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4 New Teachers Share What It’s Like To Teach For The First Time During A Pandemic

In the Houston Independent School District alone, just over 1,100 educators will start their profession during the pandemic.

Houston Public Media
From left to right: New teachers Donald Peacock, Tierra Harris, Ryann Williams and Alaina Haley share their thoughts about teaching for the first time during the pandemic.

This week marks back-to-school for nearly half a million children in Greater Houston, including the Cy Fair, Klein and Houston school districts. It's also a big first day for brand new teachers, even if their classroom is online. In the Houston Independent School District alone, just over 1,100 educators will start their profession during the pandemic.

Houston Public Media talked with several first-year teachers about what drew them to the profession, what concerns them about teaching during the pandemic and what they’re looking forward to the most.

Read their stories, or listen to highlights below, which have been edited for length and clarity.

Tierra Harris, 3rd Grade at Woodson Leadership Academy

Courtesy of Tierra Harris
Tierra Harris

I was fascinated with the profession at a very young age. I always wanted to play teachers/students with my cousins. I would teach my imaginary class in my mirror. I think that new teachers have an advantage, especially new teachers that just graduated, because we don’t have a set way of teaching yet. I expected this year to be a learning experience.

Obviously, [thinking of] my health and the students’ health as well. Thinking of, how can I still have interactive learning, peer to peer interaction, small group work, and still stay safe and still social distance in my classroom? I don’t necessarily see how that can work. I’m still trying to research ways on how to keep a safe environment and still keep the learning process going. That’s just been worrying me the most.

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I’m positive that school is a safe space for a lot of children. I’ve been thinking of some kids, it’s not a luxury to be home right now. It’s not enjoyable. And so I just want to be that positivity in their life.

Ryann Williams, 2nd Grade at DeAnda Elementary School

Courtesy of Teach for America
Ryann Williams

The school that I randomly got placed at is three miles from where I grew up my whole life. And so I felt very lucky that I get to actually teach in the community that I grew up in.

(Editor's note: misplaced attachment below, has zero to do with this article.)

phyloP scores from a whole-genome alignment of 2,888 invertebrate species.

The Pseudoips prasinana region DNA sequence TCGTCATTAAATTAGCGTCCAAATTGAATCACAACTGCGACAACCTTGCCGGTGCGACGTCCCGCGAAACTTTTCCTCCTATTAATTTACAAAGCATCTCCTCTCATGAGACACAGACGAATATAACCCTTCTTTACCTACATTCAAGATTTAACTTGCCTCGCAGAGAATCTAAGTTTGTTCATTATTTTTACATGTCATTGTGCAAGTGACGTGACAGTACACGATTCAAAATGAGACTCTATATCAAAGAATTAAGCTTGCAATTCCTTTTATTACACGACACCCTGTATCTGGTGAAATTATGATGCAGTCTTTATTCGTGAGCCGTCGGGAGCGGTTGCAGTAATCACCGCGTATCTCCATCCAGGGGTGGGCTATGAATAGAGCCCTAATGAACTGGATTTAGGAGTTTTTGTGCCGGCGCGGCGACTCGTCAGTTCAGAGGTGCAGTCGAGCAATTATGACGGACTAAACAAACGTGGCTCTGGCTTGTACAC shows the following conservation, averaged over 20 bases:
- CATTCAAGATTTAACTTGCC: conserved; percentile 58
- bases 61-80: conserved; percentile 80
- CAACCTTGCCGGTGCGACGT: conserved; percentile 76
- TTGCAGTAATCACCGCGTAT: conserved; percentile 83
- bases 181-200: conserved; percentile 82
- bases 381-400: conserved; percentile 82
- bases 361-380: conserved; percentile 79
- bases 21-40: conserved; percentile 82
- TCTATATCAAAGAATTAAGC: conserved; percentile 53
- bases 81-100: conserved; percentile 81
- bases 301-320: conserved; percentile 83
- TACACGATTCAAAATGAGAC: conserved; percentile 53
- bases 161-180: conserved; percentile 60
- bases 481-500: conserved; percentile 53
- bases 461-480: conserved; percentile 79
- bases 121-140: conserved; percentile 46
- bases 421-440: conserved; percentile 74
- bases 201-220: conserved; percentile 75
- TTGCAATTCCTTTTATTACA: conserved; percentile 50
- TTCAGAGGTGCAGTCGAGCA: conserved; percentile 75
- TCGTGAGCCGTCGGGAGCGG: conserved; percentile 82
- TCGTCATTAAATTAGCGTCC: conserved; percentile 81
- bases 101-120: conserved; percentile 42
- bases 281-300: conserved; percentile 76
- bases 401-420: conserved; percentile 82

I feel very lucky that I got to be a student during the pandemic. It sounds weird, but it really gave me a chance to understand what our students will be going through, even though at a totally different level. I’ll be teaching seven-year-olds.

I feel very adept at the virtual platforms that we have to use. But then on the flip side, I’m lesson planning for the first time. I’m learning things about actual instruction.

It’s a concern of mine, especially teaching really young kids, is how much they need an actual in-person figure in order to feel supported. To be able to learn, kids need hugs and high fives, and they need fist bumps greeted at them every day, throughout the day. They need those things in order to feel motivated to learn. And so my concern is not being able to build the same sort of relationships that I would be if we weren’t in a pandemic time.

Alaina Haley, 3rd Grade at Dogan Elementary School

Courtesy of Teach for America
Alaina Haley

This is one of those times where we hear the statement "teacher wears a lot of hats." It's very crucial — this is a time to be a great mentor, a motivator, a counselor, and also just a teacher in general because they need that vital education.

Courtesy of Teach for America
Alaina Haley’s Bitmoji classroom

On the virtual side, I feel like I’m about as prepared as I can be, but then something may crash and all of a sudden, I can’t go with anything that I have prepared. I’m not concerned about how to work Microsoft Teams. My concern is, is Microsoft Teams going to work today? Or is my laptop going to drain a battery in five minutes today?

I guess a piece that I always want to share with my students is to always stay grounded in your truth. I feel like we as a society are beginning to lose ourselves and get trapped in the negative that’s going on. But just being positive, staying motivated and sticking true to who you are and what you believe in is definitely something that I hope to get into my students.

Donald Peacock, 8th Grade at Yes Prep 5th Ward

Courtesy of Teach for America
Donald Peacock

I grew up in Acres Homes, so like the northside of Houston. I feel prepared, but 2020 keeps making me second guess myself. Because I can’t really test a lot of the teacher skills that I’m learning because when you’re on a video call and you don’t see the kid’s face, I don’t even know if they got the material. I don’t really want to penalize or reprimand them for something that’s kind of out of their control. I don’t want to force them to be motivated about school when maybe they’re facing an eviction the next week. It’s very hard trying to take these valuable teacher skills, but use them during a pandemic.

I’m excited to meet my kids. I only met, like, half of them because we do an A and a B day. I met A-day kids, so now I’m going to be meeting B-day kids. Even though only two or three had their cameras on, they were very excited to see me. I love that good energy.

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